For technical advice, equipment and application support, call 408.898.2215
Buy or Rent. Request a Quote.

News

New TDR-410 for finding cable faults

A Time Domain Reflectometer (TDR) provides a fast and accurate method of locating faults in metallic cabling. If a cable has a minimum of two conductors separated by a dielectric (i.e. twisted pair or multi-core cable) or a conductor and screen (i.e. Coaxial cable) it can be tested by the Sonel TDR-410. TDR’s will measure cable length and identify faults in the cable.

TDR's work on a simple principle; a pulse is injected into the cable and it propagates along the cable at roughly the speed of light until it hits the end, or encounters a change in impedance, and bounces back. Impedance changes could be due to reaching the end of the cable, or a fault such as a break, loose connection, a short-circuit, or a splice or tap, or moisture has got into the insulator sheathing.

The TDR analyzes the time to receive the return pulse and the change in shape of the return pulse. From these characteristics the TDR can tell how far along the cable the "fault" is located and what the nature of the fault could be.

In addition TDR’s can be used to test cable quality on reels to inspect for shipping or storage damage, cable length shortages, suitability for usage, inventory management, and to identify quality problems with the manufacturing process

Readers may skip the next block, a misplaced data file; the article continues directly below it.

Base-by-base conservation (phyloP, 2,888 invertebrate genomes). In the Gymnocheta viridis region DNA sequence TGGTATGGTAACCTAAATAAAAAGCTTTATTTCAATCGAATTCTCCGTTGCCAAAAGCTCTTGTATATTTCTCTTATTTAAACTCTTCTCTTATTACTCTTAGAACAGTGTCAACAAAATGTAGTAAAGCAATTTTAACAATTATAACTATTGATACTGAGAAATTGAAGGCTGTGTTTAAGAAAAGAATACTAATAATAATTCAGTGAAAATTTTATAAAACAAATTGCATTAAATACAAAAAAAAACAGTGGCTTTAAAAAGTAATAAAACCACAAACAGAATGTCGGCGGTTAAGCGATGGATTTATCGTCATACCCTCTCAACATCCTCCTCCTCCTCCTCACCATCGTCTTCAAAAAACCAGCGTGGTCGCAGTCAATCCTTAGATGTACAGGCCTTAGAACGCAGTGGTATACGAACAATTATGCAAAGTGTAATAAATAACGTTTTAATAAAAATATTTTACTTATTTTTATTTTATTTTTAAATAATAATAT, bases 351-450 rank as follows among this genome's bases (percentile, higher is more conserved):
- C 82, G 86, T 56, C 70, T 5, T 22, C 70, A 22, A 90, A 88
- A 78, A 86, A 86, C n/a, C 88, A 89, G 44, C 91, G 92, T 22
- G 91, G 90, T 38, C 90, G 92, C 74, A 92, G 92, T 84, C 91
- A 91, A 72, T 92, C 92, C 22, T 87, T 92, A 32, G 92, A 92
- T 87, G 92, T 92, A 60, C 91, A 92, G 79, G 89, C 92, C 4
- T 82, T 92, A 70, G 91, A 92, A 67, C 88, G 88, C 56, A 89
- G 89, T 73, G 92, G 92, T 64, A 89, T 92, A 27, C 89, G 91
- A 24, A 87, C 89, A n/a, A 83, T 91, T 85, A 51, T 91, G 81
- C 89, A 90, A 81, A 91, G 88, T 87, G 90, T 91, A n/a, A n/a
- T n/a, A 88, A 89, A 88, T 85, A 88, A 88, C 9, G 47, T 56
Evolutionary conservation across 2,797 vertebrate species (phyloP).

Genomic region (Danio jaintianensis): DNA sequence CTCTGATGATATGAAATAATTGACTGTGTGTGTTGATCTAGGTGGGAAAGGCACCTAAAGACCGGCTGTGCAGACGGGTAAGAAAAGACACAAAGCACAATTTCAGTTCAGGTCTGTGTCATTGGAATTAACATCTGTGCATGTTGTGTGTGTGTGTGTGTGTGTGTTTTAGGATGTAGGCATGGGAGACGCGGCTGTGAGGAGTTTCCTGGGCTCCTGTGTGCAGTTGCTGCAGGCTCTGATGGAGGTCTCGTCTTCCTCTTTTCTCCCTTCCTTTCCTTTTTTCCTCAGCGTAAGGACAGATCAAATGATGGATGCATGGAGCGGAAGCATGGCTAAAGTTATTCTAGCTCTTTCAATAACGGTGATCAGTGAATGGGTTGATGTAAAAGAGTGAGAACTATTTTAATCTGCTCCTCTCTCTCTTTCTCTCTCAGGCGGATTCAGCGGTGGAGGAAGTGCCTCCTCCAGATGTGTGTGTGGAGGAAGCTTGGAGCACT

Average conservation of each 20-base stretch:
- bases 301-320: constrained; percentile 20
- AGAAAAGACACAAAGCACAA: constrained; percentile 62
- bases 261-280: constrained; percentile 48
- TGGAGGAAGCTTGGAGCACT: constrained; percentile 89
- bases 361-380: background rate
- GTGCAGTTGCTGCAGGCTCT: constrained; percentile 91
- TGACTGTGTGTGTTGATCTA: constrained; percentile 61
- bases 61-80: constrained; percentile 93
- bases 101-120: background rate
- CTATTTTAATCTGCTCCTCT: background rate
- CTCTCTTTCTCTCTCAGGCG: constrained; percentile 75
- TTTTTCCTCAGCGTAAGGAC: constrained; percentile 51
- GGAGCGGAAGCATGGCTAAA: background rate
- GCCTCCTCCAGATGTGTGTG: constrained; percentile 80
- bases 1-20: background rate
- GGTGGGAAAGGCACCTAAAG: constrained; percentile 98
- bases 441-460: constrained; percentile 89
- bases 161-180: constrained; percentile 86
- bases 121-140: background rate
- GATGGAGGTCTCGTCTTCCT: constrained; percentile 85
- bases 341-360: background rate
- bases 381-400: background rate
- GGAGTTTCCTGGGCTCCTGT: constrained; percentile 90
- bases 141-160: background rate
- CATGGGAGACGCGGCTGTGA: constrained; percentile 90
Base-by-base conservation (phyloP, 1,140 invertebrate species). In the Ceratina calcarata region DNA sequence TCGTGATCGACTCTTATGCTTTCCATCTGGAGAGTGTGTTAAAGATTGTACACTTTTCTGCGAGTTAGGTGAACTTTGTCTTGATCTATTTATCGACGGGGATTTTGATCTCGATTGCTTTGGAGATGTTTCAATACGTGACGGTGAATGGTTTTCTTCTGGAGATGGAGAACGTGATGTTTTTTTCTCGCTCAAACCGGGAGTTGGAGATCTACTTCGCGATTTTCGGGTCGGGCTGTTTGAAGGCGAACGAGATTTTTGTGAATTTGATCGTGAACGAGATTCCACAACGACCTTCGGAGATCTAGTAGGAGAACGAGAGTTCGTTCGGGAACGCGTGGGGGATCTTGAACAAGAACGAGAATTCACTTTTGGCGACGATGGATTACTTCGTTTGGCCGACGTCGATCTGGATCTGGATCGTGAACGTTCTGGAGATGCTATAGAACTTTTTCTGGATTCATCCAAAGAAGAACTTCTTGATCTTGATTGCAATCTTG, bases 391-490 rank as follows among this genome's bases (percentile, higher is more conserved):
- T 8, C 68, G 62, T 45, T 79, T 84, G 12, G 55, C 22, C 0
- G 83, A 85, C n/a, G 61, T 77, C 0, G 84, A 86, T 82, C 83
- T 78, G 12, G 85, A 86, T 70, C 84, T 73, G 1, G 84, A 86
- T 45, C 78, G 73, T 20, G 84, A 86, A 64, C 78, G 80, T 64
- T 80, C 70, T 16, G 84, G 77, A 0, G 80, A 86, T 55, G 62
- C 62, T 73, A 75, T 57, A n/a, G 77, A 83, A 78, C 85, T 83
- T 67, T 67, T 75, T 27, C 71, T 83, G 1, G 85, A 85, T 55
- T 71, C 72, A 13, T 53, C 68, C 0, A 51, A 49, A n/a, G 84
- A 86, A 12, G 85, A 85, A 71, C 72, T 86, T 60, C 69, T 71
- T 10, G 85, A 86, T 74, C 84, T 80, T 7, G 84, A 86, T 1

So the basic operating principle of the TDR is similar to that of RADAR. Pulses of energy are sent out and are reflected back. To properly analyze the returned pulse and calculate distance, the TDR requires the input of certain information on the characteristics of the cable being tested, such as the cable impedance, and the velocity of propagation (VP).  

The time it takes for the pulse to travel and be reflected back, whether from the end of the cable or from a fault, must be multiplied by the constant (VP) which is specific to the type of cable under test. This is because different cable types due to their construction will propagate pulses at different speeds. Tables have been established for values of VP for different cable types.

The returned pulse is displayed as a waveform on the LCD. This waveform is known as the "signature" of the cable. The shape or signature is unique to the type of fault, and thus gives a strong clue to identifying the type of fault on the cable. The TDR-410 has a moveable cursor that the user aligns at the base of the rising edge of the pulse waveform, and the distance to the fault or end of cable can be read from the LCD in feet or meters.